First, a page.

I have not shared stories with problems that we have had with ACBL's legal department regarding modern software licensing and other issues. There were/are a few. But remember, IANAL, so what do I know? Unfortunately, a ridiculously large amount of (our) time and effort was spent trying to explain how modern software is licensed and to educate ACBL. 6+ months of the ACBLscore+ contract was spent trying to get ACBL to write a license so that we could release the software as an alpha release to some clubs. In fact, by the end of the ACBLscore+ contract this wording was still not provided, so we could never release to clubs (tournaments are slightly different). This is one of the many reasons few have seen ACBLscore+. For those that are familiar with software releases, one of the critical path items is feedback from users (e.g. TDs/CDs). You do an alpha/early release, get feedback, incorporate to next release etc. This is a critical time element for software. Should not be rushed. Every day you can't get feedback is a day delayed. Some stuff you can't rush. A baby always takes 9 months.

OK… one example, can't resist …. HS had negotiated with a company, that will remain nameless, for said company (SC) to donate some software to the ACBLscore+ project, with no payment, no licensing fees to HS, ACBL, or when ACBL delivered ACBLscore+ to ACBL's users. Basically an MIT license. If we had to develop that same software, I estimate it would have cost over $100K. Of course, I did not tell SC this. This software was outside the scope of the ACBLscore+ contract, but, business is business, this would be extremely valuable code for a Version 2.0 of ACBLscore+ so we did the deal. Not really much to negotiate when it is free. Couple of hours of work, if that. So HS negotiated a transferable license with SC, we got the software, for free, incorporated it into ACBLscore+. Not exactly function creep as it allowed us to do something else that we were supposed to do using this software. Basically code was a gift from SC. Told ACBL. ACBL now wanted to negotiate with SC. We said no need, SC said no need, we (HS/SC) had a deal/license, transferable to ACBL. No cost to ACBL. Just like the other 70+ licenses we had. Well…. a deal like that isn't acceptable to ACBL. They insisted that they negotiate with SC. Why did they want to treat SC differently than the other 70 companies we had licenses with. SC said huh? what is there to negotiate? why are we different? isn't free good enough? what's wrong with MIT license? we aren't going to spend time/company on having our lawyers reviewing your contracts when we already have a license giving it to your free! What was in it for SC? Good question. Bridge is a surprising sport. Some people like it and are just willing to give software to help support Bridge, and indirectly ACBL. They just wanted to see ACBLscore+ succeed by donating software to it. Either way, SC did it. So, SC, thank you. Your software is in ACBLscore+/Bridgescore+. You know who you are. I've wrapped other (free) code around it. For those that were on the ACBLscore+ status report list, SC is no secret. But SC wanted to do this deal quietly, without any benefit to themselves. I've seen no mention on SC's web site about this, so as they are not seeking credit for it, not appropriate for me to release SC`s name. I'll see if there is some way to effectively release (and support) this software as it is very useful for clubs/tournaments/teachers. As with the 70+ other companies/individuals who have licensed software (for free) to ACBLscore+, they are all listed in Help->License.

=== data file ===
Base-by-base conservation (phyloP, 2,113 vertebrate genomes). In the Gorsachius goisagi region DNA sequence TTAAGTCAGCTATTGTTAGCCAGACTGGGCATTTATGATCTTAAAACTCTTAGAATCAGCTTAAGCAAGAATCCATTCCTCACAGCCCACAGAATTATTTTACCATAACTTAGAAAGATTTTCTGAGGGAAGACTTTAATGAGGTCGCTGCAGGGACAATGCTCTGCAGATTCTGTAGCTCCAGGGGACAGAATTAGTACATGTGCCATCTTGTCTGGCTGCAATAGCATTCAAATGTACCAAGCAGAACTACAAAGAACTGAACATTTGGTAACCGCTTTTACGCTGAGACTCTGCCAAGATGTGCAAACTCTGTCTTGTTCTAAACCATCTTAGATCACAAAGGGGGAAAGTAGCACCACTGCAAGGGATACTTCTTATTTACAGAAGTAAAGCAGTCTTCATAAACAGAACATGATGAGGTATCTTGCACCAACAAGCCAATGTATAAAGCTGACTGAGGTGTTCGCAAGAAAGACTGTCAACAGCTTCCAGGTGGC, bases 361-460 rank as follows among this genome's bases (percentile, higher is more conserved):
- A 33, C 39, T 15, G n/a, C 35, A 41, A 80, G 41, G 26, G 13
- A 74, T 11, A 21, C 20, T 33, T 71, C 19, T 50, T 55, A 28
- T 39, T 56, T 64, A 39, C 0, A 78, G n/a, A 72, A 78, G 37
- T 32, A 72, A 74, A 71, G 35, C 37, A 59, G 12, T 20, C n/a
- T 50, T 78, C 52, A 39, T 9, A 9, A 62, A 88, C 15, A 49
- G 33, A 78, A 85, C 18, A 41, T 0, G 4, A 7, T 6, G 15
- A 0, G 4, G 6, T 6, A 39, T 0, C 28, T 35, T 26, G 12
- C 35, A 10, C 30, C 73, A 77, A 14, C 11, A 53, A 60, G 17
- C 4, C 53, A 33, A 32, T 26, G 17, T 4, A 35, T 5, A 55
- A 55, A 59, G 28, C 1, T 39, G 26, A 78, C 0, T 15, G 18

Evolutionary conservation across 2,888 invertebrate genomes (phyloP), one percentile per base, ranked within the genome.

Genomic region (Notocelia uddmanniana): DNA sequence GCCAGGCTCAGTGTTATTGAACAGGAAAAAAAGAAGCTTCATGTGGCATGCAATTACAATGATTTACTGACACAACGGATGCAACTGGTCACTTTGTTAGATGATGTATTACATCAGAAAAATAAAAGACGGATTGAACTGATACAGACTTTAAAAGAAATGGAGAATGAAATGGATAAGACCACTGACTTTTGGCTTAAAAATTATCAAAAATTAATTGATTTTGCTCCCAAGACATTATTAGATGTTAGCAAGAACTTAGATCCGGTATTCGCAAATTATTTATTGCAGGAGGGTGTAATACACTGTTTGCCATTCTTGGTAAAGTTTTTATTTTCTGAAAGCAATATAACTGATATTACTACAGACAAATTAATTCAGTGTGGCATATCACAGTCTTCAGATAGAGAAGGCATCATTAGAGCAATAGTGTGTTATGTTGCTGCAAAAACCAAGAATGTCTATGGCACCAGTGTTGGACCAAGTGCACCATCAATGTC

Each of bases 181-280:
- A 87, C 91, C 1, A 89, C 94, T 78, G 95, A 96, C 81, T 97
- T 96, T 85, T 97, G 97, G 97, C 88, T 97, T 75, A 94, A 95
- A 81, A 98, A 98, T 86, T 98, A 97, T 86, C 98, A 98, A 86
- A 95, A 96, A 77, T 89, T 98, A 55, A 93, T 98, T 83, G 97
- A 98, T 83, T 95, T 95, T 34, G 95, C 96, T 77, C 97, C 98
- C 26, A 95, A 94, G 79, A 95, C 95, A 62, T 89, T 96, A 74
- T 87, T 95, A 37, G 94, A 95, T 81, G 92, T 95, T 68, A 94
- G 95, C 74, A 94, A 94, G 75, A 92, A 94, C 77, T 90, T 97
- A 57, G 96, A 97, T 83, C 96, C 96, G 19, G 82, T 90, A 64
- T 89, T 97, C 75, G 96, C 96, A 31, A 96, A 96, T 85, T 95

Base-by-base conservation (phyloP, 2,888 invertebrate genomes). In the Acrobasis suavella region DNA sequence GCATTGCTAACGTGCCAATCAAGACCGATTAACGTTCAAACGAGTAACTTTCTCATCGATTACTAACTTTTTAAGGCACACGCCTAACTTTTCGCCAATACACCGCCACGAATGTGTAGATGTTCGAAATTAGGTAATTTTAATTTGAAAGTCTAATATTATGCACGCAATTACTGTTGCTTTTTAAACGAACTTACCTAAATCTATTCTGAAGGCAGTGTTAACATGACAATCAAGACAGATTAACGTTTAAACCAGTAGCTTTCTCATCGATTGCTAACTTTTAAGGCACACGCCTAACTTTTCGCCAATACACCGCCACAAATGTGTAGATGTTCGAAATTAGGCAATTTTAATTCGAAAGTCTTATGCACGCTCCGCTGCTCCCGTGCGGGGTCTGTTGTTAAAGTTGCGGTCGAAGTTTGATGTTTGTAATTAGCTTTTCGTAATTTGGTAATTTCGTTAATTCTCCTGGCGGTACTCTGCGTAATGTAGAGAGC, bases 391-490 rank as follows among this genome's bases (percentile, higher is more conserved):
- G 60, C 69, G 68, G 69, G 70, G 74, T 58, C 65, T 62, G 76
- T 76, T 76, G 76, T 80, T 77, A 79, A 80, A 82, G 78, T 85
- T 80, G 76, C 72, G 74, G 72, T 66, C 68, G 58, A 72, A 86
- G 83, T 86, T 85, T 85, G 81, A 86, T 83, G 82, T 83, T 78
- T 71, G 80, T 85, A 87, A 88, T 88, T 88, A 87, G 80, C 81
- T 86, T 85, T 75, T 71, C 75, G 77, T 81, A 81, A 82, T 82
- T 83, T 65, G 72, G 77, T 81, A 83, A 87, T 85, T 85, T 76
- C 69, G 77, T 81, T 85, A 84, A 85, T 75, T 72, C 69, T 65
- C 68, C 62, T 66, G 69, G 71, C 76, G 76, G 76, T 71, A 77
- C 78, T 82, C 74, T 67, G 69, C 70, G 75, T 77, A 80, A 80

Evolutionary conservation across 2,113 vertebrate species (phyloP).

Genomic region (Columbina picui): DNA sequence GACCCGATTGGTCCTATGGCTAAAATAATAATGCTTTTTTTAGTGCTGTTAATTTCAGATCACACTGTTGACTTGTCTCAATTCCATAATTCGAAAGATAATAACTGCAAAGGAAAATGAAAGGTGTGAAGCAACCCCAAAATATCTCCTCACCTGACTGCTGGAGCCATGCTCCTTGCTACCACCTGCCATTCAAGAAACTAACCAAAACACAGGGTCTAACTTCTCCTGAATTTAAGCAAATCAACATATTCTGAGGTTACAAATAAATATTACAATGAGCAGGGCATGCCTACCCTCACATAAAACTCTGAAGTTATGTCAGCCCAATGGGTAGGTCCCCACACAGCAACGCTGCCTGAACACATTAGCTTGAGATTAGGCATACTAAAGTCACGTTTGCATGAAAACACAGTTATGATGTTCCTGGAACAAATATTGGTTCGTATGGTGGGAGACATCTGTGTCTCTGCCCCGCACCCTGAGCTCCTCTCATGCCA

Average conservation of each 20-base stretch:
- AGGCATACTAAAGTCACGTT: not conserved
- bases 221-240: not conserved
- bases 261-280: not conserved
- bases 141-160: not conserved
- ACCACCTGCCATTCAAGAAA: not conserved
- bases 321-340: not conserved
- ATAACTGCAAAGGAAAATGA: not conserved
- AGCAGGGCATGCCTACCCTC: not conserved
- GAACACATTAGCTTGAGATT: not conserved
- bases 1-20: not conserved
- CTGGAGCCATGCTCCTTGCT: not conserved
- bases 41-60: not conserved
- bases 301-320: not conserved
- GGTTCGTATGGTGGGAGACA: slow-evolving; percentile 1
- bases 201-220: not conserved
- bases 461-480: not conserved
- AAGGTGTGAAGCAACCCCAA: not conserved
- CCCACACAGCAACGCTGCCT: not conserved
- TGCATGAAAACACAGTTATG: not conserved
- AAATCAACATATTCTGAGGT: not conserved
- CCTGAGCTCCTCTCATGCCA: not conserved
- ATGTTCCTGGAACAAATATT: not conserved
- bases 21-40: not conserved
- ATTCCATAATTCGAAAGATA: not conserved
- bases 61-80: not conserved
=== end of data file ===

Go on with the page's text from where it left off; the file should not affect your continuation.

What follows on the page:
ACBL's IT department is getting a lot of criticism for being behind the times, but they are not the only department…

Embarrassment.